First, some overview: The new Presidential Dollar Coins were officially released on February 15th of this year. They are being minted at both the Philadelphia and Denver mints. The planchets used to make the new dollar coins are of the same composition (a three-layer clad composition), weight (8.1 grams), diameter (26.5 mm), and thickness (2mm) as the Sacagawea “Golden” Dollar. Where the coins differ most significantly, apart from the obvious obverse and reverse design difference, is the edge. On the Presidential Dollar, some of the requisite legends have been moved to the edge of the coin (Photo 1a and 1b).
1a.) 2007 P George Washington Presidential $1 coin obverse showing edge lettering
1b.) 2007 P George Washington Presidential $1 coin reverse showing edge lettering
The presidential coins are edge-lettered, with the date and mintmark (photo 1c), as well as the mottos E PLURIBUS UNUM, and IN GOD WE TRUST. The lettering is applied after the coins are struck in a separate process, and the edge lettering is attracting a lot of interest.
1c.) Close-up image of edge lettering showing the date and mintmark
Struck coins are fed into an edge-lettering machine randomly, and thus the orientation of the edge lettering is also random. These coins can be found with the edge lettering that can be read either from looking at the edge holding the coin with the obverse facing up or reverse facing up (Photo 1d). This variation in obverse lettering is a necessary and intended part of the minting process, and, unlike coins struck with a lettered edge collar, there is no significance to the orientation and placement of the lettering.
1d.) Two 2007 P George Washington $1 coins showing opposite edge lettering orientation. Coin A shows lettering which can be read with the obverse facing up, while coin B shows edge lettering which can be read with the obverse facing down.
What if the coins were to inadvertently bypass or miss the edge-lettering stage of the minting process? The resulting coins would simply have a plain edge, the same as a Sacagawea dollar (Photo 2a). This does pose an interesting problem. The coins are not only missing the mottos E PLURIBUS UNUM and IN GOD WE TRUST; they are also missing the date and mintmark. (Photo 2b) Washington dollar coins missing the edge lettering are being found in rolls minted at both the Denver and Philadelphia Mints.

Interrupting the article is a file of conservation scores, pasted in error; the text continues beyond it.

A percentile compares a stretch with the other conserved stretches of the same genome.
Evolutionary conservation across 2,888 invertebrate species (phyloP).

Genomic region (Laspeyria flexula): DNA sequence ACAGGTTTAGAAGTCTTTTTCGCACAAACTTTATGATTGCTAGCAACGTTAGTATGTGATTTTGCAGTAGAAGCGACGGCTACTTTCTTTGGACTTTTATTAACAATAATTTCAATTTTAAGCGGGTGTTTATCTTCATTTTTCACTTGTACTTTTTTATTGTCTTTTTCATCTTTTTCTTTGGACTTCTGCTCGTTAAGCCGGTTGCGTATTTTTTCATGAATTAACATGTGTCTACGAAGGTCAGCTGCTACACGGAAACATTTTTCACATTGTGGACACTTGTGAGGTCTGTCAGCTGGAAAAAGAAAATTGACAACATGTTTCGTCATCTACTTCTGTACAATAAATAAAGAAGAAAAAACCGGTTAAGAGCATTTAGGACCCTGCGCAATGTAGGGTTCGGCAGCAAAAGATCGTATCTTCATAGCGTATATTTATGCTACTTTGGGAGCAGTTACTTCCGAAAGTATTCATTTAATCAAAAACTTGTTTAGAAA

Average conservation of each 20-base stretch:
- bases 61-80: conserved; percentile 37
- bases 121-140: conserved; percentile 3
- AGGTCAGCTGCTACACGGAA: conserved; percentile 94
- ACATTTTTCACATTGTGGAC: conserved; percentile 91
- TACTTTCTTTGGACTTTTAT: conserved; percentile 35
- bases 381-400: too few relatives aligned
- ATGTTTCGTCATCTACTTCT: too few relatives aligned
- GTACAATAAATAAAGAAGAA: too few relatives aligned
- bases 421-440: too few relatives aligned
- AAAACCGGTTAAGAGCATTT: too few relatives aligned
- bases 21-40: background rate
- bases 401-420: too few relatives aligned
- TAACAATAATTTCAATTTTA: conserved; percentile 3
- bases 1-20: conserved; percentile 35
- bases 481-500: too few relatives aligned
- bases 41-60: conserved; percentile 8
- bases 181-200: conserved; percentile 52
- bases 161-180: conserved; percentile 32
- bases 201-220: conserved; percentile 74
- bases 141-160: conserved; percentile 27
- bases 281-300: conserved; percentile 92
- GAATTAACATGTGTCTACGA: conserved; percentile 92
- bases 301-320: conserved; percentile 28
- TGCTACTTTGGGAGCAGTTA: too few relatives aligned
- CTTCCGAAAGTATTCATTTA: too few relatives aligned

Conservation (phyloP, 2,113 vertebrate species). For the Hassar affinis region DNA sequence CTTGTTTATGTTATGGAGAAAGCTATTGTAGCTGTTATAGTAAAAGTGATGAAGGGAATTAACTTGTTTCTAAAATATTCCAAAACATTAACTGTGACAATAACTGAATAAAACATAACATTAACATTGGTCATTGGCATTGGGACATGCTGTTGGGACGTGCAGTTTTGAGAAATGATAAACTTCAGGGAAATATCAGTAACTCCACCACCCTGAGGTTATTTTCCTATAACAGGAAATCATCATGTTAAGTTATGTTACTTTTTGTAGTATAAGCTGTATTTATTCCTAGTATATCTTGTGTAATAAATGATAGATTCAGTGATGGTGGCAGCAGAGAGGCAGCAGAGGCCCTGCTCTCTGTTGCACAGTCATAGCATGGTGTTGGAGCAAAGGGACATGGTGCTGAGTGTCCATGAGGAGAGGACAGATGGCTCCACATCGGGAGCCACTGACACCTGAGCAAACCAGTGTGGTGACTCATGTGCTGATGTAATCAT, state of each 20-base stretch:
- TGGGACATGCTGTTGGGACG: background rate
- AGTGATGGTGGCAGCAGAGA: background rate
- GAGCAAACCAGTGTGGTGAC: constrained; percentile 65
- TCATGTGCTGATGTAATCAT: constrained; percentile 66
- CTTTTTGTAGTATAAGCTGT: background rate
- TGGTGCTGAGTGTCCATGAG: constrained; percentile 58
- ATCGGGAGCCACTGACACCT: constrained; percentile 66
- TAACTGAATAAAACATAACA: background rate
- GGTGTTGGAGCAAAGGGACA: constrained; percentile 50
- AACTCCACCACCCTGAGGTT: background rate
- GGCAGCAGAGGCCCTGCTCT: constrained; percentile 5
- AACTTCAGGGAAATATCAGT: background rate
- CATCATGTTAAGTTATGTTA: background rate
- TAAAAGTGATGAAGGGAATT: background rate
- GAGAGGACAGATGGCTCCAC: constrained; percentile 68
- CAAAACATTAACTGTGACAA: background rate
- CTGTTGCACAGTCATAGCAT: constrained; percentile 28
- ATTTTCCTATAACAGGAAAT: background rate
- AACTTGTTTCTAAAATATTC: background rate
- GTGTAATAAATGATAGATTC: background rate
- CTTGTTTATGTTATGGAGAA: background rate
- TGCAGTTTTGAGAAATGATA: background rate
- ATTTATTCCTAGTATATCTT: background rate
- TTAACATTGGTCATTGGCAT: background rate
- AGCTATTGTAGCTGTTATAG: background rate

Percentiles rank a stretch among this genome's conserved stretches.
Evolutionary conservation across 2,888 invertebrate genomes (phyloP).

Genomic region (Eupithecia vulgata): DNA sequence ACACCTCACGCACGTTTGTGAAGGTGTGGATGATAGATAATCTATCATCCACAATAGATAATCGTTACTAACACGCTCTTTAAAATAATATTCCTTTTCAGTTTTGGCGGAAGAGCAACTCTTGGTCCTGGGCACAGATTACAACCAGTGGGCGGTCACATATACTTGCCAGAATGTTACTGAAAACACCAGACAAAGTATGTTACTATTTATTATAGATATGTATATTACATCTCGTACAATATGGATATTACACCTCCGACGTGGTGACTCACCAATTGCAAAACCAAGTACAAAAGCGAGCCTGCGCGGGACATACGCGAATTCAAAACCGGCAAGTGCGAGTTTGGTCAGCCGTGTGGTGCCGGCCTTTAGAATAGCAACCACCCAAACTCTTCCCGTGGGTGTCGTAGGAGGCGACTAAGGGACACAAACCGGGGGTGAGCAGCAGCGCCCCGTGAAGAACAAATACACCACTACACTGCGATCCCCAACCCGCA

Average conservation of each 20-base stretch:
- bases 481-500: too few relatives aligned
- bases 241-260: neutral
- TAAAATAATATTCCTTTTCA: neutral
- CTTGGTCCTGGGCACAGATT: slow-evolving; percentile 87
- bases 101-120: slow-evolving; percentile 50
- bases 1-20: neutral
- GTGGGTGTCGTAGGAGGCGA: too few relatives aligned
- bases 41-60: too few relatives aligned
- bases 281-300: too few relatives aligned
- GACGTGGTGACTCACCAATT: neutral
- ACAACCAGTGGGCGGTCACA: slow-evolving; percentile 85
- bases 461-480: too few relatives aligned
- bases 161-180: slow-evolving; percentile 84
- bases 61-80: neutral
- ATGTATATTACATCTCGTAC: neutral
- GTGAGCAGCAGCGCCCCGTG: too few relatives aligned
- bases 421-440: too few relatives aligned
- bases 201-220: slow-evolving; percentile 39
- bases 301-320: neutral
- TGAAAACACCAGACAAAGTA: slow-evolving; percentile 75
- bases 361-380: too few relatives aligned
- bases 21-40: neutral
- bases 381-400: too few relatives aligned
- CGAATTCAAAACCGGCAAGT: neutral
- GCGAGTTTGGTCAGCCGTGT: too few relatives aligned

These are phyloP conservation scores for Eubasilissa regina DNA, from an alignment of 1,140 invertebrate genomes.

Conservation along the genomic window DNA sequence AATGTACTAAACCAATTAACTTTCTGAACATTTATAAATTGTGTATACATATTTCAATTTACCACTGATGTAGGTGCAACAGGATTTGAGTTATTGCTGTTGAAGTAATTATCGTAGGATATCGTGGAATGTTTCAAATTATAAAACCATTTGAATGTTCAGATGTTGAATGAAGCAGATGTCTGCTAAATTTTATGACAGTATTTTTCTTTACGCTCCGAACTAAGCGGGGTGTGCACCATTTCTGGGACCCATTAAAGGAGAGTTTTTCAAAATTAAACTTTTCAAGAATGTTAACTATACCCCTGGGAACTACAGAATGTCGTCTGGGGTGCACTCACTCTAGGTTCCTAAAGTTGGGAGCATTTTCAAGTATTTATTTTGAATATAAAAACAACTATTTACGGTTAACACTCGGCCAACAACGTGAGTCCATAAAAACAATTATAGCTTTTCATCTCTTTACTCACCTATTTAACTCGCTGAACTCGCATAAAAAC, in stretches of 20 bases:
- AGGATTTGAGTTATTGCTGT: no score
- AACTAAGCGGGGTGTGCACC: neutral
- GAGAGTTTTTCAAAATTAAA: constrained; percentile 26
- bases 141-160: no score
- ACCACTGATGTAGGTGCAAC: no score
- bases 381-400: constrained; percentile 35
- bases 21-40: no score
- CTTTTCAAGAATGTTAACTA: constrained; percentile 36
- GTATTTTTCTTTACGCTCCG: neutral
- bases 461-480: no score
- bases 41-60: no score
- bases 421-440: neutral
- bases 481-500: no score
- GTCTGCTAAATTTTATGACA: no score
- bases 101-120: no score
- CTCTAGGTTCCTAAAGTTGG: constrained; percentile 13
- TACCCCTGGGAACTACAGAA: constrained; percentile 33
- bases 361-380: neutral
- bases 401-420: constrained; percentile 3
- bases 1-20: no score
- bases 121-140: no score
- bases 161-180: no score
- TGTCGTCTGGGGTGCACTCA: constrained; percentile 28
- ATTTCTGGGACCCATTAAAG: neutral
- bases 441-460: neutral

2a.) A George Washington Presidential $1 coin missing edge lettering
2b.) Close-up of the edge of a George Washington Presidential $1 coin missing edge lettering
Aside from missing the edge lettering, other edge letter anomalies are being discovered, including partial and multiple edge lettering. For example, this 2007 P Washington Dollar is missing the words E PLURIBUS UNUM (Photo 3a). The coin apparently became partially jammed (note the two edge marks Photo 3b, 3c) before exiting the machine, resulting in only a partial design transfer. NGC will certify and attribute partial and fully missing edge lettering as well as multiple edge lettering. All coins will be encapsulated in the NGC state-of-the-art coin EdgeView Holder™ so that the edge error will be visible.
NGC will also grade and authenticate other Presidential dollar errors such as blanks and planchets (both plain-edge and with edge lettering), die adjustment strikes, broadstrikes, off-centers, multiple strikes, coins missing clad layer(s), coins struck on wrong planchets, and major clashed dies, etc. NGC will not attribute minor errors such as die cracks (Photo 4c), die chips, minor struck throughs (Photo 4b), minor clashed dies, minor die damage (Photo 4a), starburst effects, die polishing, etc.
4c.) Small die cracks, as shown, are not considered mint errors on circulating coinage, and are not recognized on the certification label by NGC.
4b.) A coin with a small areas struck through grease, as shown, is not significant enough to be considered a mint error and is not noted on the holder by NGC. Recognized struck throughs are struck through foreign material and/or missing major design elements.
4a.) Minor die damage visible near Liberty’s neck, as shown, is not significant enough to be considered a mint error and is not noted on the holder by NGC.